In addition to the effect of age and deletion size, we also compared mean cognitive DAEs and DQs between males and females (Additional file 2: Table S1) and performed an explorative statistical analysis. Although deletion size was not included and subgroups are too small to draw conclusions, we did not see a consistent difference between males and females. Analysis in larger samples could also include deletion size and more reliably explore any differences that depend on gender.

Several limitations need to be considered in interpreting our results. The number of participants in each age group is small, and we could not obtain developmental data on every domain from each child. There are several reasons for these missing data. One is that the assessment of children depends on their cooperation. There is a high prevalence of behavioural problems in the autism spectrum in individuals with PMS, such as a reduced interest in social interactions and a short attention span [19]. This makes it more difficult to obtain and keep their attention during testing. In addition, we used a screener version of the VABS. A more extensive test or a second test to assess adaptive behaviour could complement and support our findings. However, the section of the Bayley-III-NL questionnaire that assesses adaptive behaviour is less specific and very time-consuming. In consequence, we decided to only use the screener version because this would be sufficient to indicate the level of developmental functioning of adaptive behaviour and limit the burden of the assessments. Another issue is that children with PMS tend to lose acquired skills, at least temporarily, in the course of an illness or other disturbance of their wellbeing, sometimes without a clear explanation [19]. This illustrates that one assessment of development in these children does not always reliably represent cognitive functioning and it is therefore recommended that several assessments be performed longitudinally.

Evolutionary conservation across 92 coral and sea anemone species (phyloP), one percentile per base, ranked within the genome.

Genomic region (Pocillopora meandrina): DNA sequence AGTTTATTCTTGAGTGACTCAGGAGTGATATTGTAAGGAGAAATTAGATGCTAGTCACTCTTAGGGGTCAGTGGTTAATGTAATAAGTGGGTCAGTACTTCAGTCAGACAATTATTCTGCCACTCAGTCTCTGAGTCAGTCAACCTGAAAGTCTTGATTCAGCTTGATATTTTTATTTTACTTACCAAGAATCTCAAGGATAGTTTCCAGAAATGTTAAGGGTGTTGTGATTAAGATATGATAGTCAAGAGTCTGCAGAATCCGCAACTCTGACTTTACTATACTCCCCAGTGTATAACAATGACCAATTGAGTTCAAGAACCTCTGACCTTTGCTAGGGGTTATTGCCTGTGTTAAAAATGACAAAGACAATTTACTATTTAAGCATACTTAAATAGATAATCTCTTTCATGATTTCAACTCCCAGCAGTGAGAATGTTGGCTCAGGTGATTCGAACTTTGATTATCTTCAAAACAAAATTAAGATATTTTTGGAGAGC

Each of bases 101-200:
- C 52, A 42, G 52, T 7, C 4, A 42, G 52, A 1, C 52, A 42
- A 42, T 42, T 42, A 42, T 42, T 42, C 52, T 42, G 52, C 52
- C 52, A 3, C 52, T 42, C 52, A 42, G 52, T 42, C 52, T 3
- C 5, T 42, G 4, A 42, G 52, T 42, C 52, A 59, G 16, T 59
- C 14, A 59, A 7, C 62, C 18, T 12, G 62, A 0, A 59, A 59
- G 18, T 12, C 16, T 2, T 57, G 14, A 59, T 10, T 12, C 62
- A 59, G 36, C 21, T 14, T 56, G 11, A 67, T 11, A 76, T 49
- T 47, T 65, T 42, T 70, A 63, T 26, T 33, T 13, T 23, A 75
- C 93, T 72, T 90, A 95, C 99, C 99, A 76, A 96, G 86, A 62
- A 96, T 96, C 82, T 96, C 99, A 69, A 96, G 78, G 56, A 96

Conclusions